• Bubba on November 01, 2011 7:02 PM:

    If I was running for president of the US, I would propose a completely volunteer tax system. People could pay what they wanted. In my system, people can keep their money and the government will run on donations.

    I am sure some will still pay taxes. Analogously, people still signed up for the military when we got rid of the draft. It will also cut the size and influence of government. If your president is not elected or you disagree with policy, don't pay taxes. The free market will take care of roads, etc.

  • JGwen on November 01, 2011 7:16 PM:

    As someone on the lower end of the scale, I am in favor of Governor Perry's flat tax plan. The present federal and state tax revenue demands have halved my income. I do not want to live off the dollars taken from my fellow citizens! Were my clients able to retain more of their income, they would be able to purchase more of my services. Beyond spending their additional income, they would very likely invest it. That would provide needed funding for private sector businesses and a healthier economy.

    As for the Federal (and State were they to follow suit) revenues ... we have a federal debt approaching $15 trillion ... and my state has an outstanding debt over 1 billion. On a close check this is due in major part to profligate undisciplined unproductive spending. We should have NO earmarks, NO "investments", no financing energy development in Brazil. We should be opening the door to energy independence and jobs in the U.S. We should change the dynamic that sends earnings and jobs overseas. This is just a few of the directions I would expect Governor Perry to pursue.

    I want the Government, to the extent possible, out of my life. I will be relieved to make my own decisions for the better or the worse. As a former 24 year federal employee, given the constraints on job performance, coupled with the reward systems and inclinations ... I do not want any Federal (or State)employee making decisions for or about me.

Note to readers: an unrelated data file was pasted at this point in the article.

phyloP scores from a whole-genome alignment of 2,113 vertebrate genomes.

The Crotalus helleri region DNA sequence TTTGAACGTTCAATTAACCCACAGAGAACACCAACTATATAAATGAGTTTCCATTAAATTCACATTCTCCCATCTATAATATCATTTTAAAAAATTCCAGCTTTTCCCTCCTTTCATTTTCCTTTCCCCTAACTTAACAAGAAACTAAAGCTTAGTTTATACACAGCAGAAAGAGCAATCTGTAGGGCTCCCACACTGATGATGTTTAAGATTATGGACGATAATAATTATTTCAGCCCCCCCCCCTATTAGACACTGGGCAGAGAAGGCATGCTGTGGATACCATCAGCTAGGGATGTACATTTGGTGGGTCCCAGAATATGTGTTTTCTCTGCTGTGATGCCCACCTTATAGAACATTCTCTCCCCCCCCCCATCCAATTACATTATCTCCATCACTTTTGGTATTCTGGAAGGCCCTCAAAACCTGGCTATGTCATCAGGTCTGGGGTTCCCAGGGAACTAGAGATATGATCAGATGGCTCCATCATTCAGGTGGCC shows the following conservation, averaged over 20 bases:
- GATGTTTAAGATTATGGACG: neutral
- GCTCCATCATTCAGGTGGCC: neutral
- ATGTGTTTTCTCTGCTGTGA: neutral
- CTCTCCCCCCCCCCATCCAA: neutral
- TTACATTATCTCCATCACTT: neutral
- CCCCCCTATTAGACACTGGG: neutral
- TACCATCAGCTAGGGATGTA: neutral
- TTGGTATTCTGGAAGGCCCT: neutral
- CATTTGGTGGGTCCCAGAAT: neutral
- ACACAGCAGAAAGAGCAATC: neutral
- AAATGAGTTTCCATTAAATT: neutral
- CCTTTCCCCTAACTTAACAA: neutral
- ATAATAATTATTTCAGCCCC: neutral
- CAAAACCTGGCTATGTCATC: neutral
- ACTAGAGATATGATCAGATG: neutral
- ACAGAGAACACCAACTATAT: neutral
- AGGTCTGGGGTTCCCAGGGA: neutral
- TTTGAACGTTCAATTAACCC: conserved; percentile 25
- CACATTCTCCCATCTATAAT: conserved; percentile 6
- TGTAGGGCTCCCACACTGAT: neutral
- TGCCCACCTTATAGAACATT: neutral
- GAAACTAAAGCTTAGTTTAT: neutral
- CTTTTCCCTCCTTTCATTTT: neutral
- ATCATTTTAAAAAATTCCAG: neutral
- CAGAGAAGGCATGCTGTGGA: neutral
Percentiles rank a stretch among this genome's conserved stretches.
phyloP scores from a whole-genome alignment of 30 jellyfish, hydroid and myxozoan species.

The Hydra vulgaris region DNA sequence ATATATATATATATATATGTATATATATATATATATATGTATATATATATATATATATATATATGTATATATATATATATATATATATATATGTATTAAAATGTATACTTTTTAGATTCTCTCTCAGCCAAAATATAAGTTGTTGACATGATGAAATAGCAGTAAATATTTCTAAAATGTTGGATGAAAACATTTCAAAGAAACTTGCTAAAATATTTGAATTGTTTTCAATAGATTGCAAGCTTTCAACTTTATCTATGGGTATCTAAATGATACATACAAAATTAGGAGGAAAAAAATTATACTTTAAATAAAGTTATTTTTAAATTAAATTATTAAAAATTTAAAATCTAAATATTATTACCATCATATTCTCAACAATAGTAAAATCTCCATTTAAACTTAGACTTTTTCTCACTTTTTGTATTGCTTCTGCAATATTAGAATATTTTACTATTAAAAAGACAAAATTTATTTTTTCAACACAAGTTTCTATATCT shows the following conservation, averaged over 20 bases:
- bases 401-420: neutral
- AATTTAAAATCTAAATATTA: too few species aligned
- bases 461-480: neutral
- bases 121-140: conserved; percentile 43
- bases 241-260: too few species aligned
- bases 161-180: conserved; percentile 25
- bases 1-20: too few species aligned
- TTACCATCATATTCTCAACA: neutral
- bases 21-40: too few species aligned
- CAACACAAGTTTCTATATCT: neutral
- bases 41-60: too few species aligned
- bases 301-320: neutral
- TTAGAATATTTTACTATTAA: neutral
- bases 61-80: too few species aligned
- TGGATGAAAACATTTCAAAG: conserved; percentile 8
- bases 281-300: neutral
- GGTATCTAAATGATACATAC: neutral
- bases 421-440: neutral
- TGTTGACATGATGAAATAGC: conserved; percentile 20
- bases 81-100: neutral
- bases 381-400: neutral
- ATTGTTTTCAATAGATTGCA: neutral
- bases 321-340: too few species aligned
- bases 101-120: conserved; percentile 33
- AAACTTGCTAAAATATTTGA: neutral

With many Federal functions abandon, significantly reduced and/or responsibilities transferred to the States, the need for revenues for Federal operations would be significantly reduced.

    This would be a plan I eagerly support!

  • Jack Davis on November 01, 2011 9:19 PM:

    Solyndra? Beacon Power? Both bankrupt after being on the White House teat? Care to comment, Steve? No? I didn't think so.

  • Barry Sullivan on November 01, 2011 10:00 PM:

    INTJ's comment is spot on:

    You may certainly disagree legitimately with Perry's tax plan; there are valid issues there to discuss. But make no mistake, it is precisely the attitude that letting anyone - including the rich - keep more of their own money instead of taking it from them is somehow a "gift," that makes moderates and conservatives wary of the progressive agenda, and properly so.

    Help me out. Who exactly is the "greedy" one when person A claims person B received a "gift" of lower tax rates -- person B who earned money in voluntary transactions or person A who believes they have a right to help themselves (with the government's help) to person B's money?

  • WTexas on November 02, 2011 2:07 AM:

    Greed is not wanting to keep more of the money you have earned!!

    Greed is the government and the socialist parasites wanting more of the money you have earned!!!